Best way to save time as a teacher is to sort the students out first rather than invest years only to have them leave later.
My particular requirement seems to work well for us, we require that students show up whenever they can/want. Seems to keep the numbers down quite nicely. We don’t have any particular requirements beyond that, don’t need them since we don’t charge for the classes. Sometimes I put up posters and hand out flyers.
The beauty of the method is in it’s simplicity. If someone can’t be bothered to check out a free class that has no restrictions on joining, they certainly aren’t going to stay.
The ease with which students can join the class keeps them away since the perceived value of something is directly related to its cost. If I were to charge big money or have elaborate entry requirements, or be difficult to find, I’d likely attract a lot more kids looking for Mr. Miyagi. The method screens out the guys who want the “secrets of the samurai”. I can’t be any good as an instructor if I don’t have special restrictions that they must meet, and the class can’t be very special if anyone can join, so we don’t attract the ones who want to be part of an elite club. There are lots of clubs nearby who cater to all that secret society stuff so they get the romantics, all that’s left for us is folks who have a genuine interest in the art itself.
It really does keep the wannabe’s away, the guys who email more than once and ask anything other than “when’s the class and how much” do not exhibit any further interest once they understand that it’s easy to get accepted into class. It’s not what they expect, it’s not what they want, it puts all the decision making power on them. They can’t say “oh I HAVE to go to class or I’ll be booted out” which is a lot easier than “I have other things to do, and I don’t really have to go to class so maybe I’ll stay home”. Even “I paid for the class so I’d better go” is a crutch we don’t provide.
Honestly, the requirements are tough. Few come and most disappear. Only the self-starters show up and the students who stay are even more self-motivated these days since I’ve noticed I have started to be “the anti-sensei”. If a new student seems super-serious and wants the military discipline thing I seem to get even more lax than usual just to see if they are paying attention to the instruction instead of the orders. I’m actually a bit concerned about this, after all, a little discipline is not a bad thing. But one of my students did point out that the stand at attention types tend to wander, the eyes glazing over as they wait for the next command while I’m trying to explain something a bit more complex than “this foot there”.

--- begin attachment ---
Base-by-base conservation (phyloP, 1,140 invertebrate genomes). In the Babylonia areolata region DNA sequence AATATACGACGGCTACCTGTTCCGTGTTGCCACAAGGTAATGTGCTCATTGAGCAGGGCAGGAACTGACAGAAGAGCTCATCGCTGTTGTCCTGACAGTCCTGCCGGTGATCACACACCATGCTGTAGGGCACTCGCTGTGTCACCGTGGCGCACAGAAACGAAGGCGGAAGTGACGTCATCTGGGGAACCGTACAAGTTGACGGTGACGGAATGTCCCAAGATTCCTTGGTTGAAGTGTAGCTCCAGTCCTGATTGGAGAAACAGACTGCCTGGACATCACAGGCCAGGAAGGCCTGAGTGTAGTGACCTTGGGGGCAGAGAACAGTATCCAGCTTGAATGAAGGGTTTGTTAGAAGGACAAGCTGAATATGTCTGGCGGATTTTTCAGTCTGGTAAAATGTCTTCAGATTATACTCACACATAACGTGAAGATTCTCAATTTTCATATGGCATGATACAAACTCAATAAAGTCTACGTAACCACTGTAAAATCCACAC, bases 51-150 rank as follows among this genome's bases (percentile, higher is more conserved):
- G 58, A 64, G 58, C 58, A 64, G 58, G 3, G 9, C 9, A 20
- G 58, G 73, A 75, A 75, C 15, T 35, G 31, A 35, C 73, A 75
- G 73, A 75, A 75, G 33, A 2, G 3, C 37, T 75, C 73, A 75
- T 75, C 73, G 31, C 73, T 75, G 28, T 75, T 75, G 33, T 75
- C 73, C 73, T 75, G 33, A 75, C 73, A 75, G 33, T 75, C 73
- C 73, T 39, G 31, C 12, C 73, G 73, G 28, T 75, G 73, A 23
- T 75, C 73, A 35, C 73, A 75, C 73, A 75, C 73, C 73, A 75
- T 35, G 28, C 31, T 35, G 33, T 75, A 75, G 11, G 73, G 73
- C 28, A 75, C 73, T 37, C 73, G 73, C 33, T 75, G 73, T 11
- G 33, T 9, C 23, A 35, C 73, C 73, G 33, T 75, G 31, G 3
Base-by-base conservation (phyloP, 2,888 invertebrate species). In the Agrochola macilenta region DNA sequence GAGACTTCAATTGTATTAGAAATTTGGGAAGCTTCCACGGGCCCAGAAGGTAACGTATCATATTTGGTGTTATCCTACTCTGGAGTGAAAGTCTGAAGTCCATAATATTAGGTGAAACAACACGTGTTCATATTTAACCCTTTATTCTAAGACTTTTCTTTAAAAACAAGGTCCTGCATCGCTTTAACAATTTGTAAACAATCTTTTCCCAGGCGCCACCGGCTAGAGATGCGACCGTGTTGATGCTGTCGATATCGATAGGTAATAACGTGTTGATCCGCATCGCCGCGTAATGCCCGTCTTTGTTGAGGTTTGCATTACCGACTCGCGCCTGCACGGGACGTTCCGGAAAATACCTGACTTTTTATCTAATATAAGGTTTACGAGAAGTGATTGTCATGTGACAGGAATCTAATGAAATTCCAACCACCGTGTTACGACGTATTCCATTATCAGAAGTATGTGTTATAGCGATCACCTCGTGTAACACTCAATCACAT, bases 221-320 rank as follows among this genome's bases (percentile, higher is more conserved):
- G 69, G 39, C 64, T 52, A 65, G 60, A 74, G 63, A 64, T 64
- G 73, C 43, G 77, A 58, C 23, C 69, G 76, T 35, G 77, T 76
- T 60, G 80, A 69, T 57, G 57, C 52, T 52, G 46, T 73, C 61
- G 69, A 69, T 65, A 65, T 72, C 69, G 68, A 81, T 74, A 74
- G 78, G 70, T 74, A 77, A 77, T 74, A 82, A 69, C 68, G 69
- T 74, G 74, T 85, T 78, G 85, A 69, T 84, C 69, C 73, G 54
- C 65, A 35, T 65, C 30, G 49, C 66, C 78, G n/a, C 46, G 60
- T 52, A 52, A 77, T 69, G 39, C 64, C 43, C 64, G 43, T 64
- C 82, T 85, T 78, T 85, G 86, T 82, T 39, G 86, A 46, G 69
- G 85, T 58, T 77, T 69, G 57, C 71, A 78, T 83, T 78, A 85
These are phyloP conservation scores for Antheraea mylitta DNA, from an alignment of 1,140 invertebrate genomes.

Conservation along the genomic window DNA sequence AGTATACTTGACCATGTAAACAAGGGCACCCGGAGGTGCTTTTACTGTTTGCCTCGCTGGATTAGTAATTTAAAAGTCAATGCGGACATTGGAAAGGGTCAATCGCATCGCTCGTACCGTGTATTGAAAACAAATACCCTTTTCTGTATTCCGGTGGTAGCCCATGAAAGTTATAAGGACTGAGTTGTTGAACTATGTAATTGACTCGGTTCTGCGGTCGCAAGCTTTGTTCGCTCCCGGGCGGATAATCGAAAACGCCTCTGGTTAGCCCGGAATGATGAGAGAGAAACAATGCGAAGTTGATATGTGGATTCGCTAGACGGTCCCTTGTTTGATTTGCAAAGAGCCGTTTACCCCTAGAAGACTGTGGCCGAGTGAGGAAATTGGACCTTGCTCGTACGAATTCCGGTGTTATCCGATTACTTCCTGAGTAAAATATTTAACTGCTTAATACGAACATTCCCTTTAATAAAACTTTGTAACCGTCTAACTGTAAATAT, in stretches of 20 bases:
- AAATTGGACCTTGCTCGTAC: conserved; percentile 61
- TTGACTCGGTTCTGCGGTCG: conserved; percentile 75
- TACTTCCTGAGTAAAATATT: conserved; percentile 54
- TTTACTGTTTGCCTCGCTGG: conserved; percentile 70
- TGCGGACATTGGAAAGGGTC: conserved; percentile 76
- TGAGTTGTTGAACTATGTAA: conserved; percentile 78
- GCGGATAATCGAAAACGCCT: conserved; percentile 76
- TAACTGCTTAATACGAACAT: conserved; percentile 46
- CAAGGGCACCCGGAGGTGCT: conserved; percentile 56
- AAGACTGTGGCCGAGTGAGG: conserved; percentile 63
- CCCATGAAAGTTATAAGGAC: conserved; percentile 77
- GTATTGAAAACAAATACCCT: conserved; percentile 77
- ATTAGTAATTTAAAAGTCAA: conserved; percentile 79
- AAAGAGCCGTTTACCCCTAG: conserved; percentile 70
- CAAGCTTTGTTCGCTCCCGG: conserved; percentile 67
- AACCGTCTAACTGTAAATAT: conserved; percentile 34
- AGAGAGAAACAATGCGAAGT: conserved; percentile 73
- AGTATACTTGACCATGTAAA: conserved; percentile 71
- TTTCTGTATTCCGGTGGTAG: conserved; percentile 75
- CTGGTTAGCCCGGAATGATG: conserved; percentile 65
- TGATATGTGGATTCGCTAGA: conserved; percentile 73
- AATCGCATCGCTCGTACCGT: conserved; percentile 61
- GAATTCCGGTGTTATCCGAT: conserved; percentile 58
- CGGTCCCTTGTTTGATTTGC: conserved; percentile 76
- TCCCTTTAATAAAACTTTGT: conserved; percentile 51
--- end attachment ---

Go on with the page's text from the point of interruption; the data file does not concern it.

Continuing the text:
In the end, it doesn’t seem to matter that we have such strict standards since we have students who travel several hours to class, and a couple have been doing so for years. As to who stays, one thing I’ve noticed is that those who show up in class saying “I dunno, I’m in town and saw the sign so thought I’d come out and see what’s happening” stay a lot longer than the ones who email me 15 times asking if there’s any special requirements and whether or not I’m “legitimate”.
So, why would any sensei want to keep students out of the dojo? Why not have lots of new folks coming through and trying out the art, wouldn’t that be the best way to grow the art? Perhaps, but I would encourage you to think about class from sensei’s point of view.
30 years of practice. Sensei shows up for each and every class. Students show up when it suits them for a couple of months then drift out again? As I said, we don’t charge for classes, so there’s no particular monetary incentive on my part to get the numbers up. If there are a lot of beginners we’re spending most of the time looking at which foot goes where and the seniors don’t get pushed on to the good stuff. How is that growing the art? Better to have few students who will stay with it for years, either with me or with another sensei in the art. (We’re a University club so students move on).
Which brings up one more point, We don’t make it easy to stay in the class, beginners join at any time and jump in wherever we are. We don’t have beginner classes and I rarely take time out to show them the basics. They are warned that they’re being “thrown into the deep end of the pool” and told to swim as best they can. This goes against all the rules of proper education but in the end it doesn’t really matter, I’ve tried the beginner class thing and had no better retention rates so I just teach the seniors and they help the beginners with the basics when I’m not looking.
Cheeky beggers, they don’t realize that all I ever teach are the basics.